As we enter the holiday season, we want to express our gratitude for you and wish you a blessed Thanksgiving and an abundance of great health and joy.
Talk about crazy new England weather! Do we put a fan or the heat on? The way it’s been we could do both in any given day. However, we all know it is Mid November and the temperature will drop, and we will have winter.
With energy prices expected to skyrocket this winter, local fire officials are urging home heating safety for residents who plan to use fireplaces, wood stoves and other solid fuel heating appliances at home.
Massachusetts fire officials issued a home heating safety reminder after recent reports showing a major jump in oil, natural gas and electricity prices during this winter heating season.
We expect that more people will use their fireplace, wood stove or other solid fuel to heat their homes this winter.
Here are your best defenses against the rising costs:
Make Sure You Have a Working Damper
A damper is a lever or pulley activated door within your chimney and must remain open while the fireplace is in use. There are conventional throat dampers that sit right above the firebox or a top sealing damper. Top sealing dampers mount on top of the chimney and seals with a rubber gasket. There is a cable that runs down the flue attaching in the firebox for access. Top sealing dampers are favored because they can save you money on heating and air conditioning costs and help prevent debris from entering.
Proper Venting for Your Heating System
When it comes to chimneys, it’s not “one size fits all” concerning venting your heat or hot water. Most homeowners upgrade their heating equipment for the promise of savings on the fuel costs, but the savings aren’t always there if you’re plugged into an outdated structure. Whether you’re heating and hot water equipment is months old or years old, retrofitting your venting system is a long term cost-saving decision.
Install a Wood Stove
The design and technology that goes into creating modern wood burning stoves is quite a bit different from that which was found in the stoves of yesterday.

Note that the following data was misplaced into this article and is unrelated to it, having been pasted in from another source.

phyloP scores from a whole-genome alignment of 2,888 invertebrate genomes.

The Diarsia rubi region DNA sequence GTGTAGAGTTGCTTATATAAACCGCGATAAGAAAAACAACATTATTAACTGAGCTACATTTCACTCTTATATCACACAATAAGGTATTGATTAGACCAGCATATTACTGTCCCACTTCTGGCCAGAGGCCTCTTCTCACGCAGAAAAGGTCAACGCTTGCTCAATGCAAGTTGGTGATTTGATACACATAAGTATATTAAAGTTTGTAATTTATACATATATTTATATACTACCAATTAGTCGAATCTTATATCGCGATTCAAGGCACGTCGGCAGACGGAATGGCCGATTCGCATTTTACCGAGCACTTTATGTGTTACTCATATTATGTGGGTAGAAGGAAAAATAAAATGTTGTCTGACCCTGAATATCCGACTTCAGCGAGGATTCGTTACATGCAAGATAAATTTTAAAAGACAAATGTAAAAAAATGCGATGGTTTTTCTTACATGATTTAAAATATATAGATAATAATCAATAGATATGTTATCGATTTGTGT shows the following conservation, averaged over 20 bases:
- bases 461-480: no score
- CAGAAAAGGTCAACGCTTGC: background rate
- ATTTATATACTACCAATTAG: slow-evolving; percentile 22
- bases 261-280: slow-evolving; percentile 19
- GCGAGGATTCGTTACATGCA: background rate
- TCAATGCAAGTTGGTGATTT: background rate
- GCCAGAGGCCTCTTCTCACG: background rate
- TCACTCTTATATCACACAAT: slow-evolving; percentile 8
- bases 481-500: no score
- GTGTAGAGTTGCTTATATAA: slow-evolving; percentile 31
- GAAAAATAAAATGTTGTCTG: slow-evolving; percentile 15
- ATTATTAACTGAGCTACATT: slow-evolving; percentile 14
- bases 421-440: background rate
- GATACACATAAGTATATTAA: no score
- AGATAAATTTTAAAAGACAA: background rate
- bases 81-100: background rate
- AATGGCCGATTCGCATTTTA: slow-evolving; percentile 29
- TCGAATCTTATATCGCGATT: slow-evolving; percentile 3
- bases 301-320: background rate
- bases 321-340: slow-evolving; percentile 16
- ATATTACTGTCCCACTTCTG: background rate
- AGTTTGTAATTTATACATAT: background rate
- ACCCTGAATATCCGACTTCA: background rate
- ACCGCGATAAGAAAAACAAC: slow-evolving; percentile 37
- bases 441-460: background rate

Today’s wood stoves are excellent heat sources as well as being quite nice to look at. The biggest advantage homeowners have with a wood burning stove is the quality of heat the unit gives off. Woods stoves operate on the principal of radiant heat, which warms an area faster and more efficiently than warm air being blown through a home’s vent system. The powerful heat from a wood stove radiates from all sides of the unit as well as the top, sending warmth in all directions. Want to heat an even bigger area? Add a blower for even more circulation.
Have the Fireplace Lining Checked
A chimney liner is, in fact, a lining that goes in the flue of the chimney. The flue is a tunnel or passageway located within the chimney structure. A flue lining is made of clay, ceramic, or metal conduit and is intended to contain the burning products and direct them to the outside atmosphere while protecting the chimney walls from heat and corrosion (similar to an exhaust for a car). Making sure that your flue lining is intact will improve efficiency within the system.
Get A Gas Insert
Gas fireplaces are making a major comeback. Let’s consider a fire that needs no tending, requires minimal cleanup, and provides heat for your home. That’s what you get with today’s gas fireplaces. Modern versions are very realistic. They have glowing red embers and tall orange-yellow flames that dance and flicker around ceramic-fiber logs molded from the real thing. Gas inserts are very efficient and quickly contribute added warmth to any space.